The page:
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September 15, 2021
By Beatrice Alvarez
Today is the first day of Hispanic Heritage Month and this year, we are celebrating from today to October 15th. Yes, every single day we are going to learn something by listening to the many voices of Hispanic and Latina/e/o/x storytellers. Here is collection of stories from or about 31 different individuals who have enriched our shared American culture.
The charismatic actor and singer is remembered for his iconic performances in Shakespearean theater as much as his interpretation of the ghoulish patriarch, Gomez Addams. Throughout his brilliant career, Juliá never diminished his Puerto Rican heritage and that paved the way for many Latina/e/o/x actors today.
Learn more about his life in American Masters' 2019 film: Raul Julia: The World's a Stage.
Explore a versatile Puerto Rican actor whose work on stage & screen shook the world.
Mexican-American journalist Maria Hinojosa became ill last year, early on in the pandemic. The challenge for her was that she was also reporting on the pandemic's acute impact on Black and Latino communities. She shares her lessons learned an episode of Latinos Are Essential.
Journalist Maria Hinojosa discusses her reporting on the pandemic’s effect on Latinos.
When she belted out the first notes of "Los Laureles" on her double-platinum album Canciones de Mi Padre, Mexican-Americans got the chills. Her rock, pop, and country success had already made her an American icon, but her decision to record a Spanish-language mariachi album in 1987 put her Mexican musical heritage front and center. Fans and artists continue to be inspired by her work and how she decided to bring her cultural upbringing to her artistry.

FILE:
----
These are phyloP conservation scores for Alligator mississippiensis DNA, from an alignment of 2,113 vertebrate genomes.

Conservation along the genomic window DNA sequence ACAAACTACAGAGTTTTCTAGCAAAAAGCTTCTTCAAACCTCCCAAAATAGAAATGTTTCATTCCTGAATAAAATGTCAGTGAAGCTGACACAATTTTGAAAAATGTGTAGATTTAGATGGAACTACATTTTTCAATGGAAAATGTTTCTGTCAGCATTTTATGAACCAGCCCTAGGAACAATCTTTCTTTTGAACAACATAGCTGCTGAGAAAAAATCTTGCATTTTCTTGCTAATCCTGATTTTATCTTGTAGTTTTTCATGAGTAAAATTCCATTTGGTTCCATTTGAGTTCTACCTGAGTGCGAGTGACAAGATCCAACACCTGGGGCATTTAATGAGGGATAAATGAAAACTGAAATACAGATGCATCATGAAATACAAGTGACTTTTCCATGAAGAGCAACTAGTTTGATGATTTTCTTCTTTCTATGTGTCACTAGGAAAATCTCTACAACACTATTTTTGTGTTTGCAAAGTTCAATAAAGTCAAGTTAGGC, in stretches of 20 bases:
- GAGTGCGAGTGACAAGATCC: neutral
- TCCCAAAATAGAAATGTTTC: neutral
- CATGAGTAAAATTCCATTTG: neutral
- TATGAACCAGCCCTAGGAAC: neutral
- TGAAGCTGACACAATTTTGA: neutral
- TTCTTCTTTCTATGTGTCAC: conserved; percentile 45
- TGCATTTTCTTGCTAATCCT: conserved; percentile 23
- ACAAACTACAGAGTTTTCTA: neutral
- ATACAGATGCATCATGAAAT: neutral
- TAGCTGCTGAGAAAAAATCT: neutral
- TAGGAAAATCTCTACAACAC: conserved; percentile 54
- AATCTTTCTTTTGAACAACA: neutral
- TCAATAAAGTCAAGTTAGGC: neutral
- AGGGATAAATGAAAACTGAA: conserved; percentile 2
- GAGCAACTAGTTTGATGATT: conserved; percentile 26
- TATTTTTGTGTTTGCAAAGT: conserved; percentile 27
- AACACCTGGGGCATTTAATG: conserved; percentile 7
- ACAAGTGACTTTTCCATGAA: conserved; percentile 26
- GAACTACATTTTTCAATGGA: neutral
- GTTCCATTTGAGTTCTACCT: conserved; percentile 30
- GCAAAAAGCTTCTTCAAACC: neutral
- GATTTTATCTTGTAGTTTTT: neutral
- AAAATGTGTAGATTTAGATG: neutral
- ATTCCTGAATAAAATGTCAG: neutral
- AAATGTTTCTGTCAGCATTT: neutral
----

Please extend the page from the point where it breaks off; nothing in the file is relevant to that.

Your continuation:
Singers La Marisoul and Aída Cuevas sing some of Ronstadt's hit records and share a bonding conversation about heritage and music in Southland Sessions' Tribute to Linda Ronstadt.
A Tribute to Linda Ronstadt at San Fernando Valley’s performing arts center The Soraya.
Maria Cruz and her sister Mar teach dance in their native Puerto Rico. One dance, in particular, is key to their work and that is because it connects them to their ancestral past. The bomba style dance is a rhythmic movement that comes from African diaspora in Puerto Rico.
Watch and learn how they see teaching bomba as a way to preserve the legacy of this dance and of their Afro Latino culture in this episode of If Cities Could Dance.
Sisters Mar and Maria Cruz are preserving the legacy of this dance of resistance.
San Antonio, Texas-based artist Vincent Valdez explores his place in American history through his art. He emphasizes themes of social justice and memory in his work while often centering traditional marginalized or ignored figures in society.
This episode of American Masters' In The Making series explores Valdez's work and his motivation to make art in service of others.
Artist Vincent Valdez emphasizes under-examined historical narratives in his work.
Born in San Antonio, Texas, Juan Seguín took up arms to defend Texas against all enemies. He was a Tejano, after all. Seguín felt so strongly about Texas being an independent state that when it was still a part of Mexico, he sided with a local militia to fight Mexico's army led by General Santa Anna as they tried to secure the Alamo. Later, as mayor of San Antonio, Seguín was targeted by racist, white settlers simply because they considered him Mexican and therefore second-class and they forced the state's staunchest defender into exile.
Learn more about Seguín in the first episode of Latino Americans.
Juan Seguin was a Capitan during the Texas Revolution.
Julia Mendoza Friedman
Filmmaker Julia Mendoza Friedman enjoys the anthropological aspect of filmmaking and notes Jane Goodall as a childhood influence. Her documentaries aim to listen more than opine. Friedman contributed the film Mi Fango, Mi Cerro to The Latino Experience, it is available to stream this month.
Julia Mendoza Friedman made the film Mi Fango, Mi Cerro for The Latino Experience.
She was an outspoken activist, using her journalistic skills to shed light on civil rights abuses and injustice against Mexican Americans. Born in 1885, she organized a civil rights conference in 1911 to address racism, lynching, and educational inequalities targeting Mexican Americans.
Watch her profile, part of American Masters' Unladylike 2020 series.
Jovita Idar was a Latina journalist who worked for an end to segregation and racism.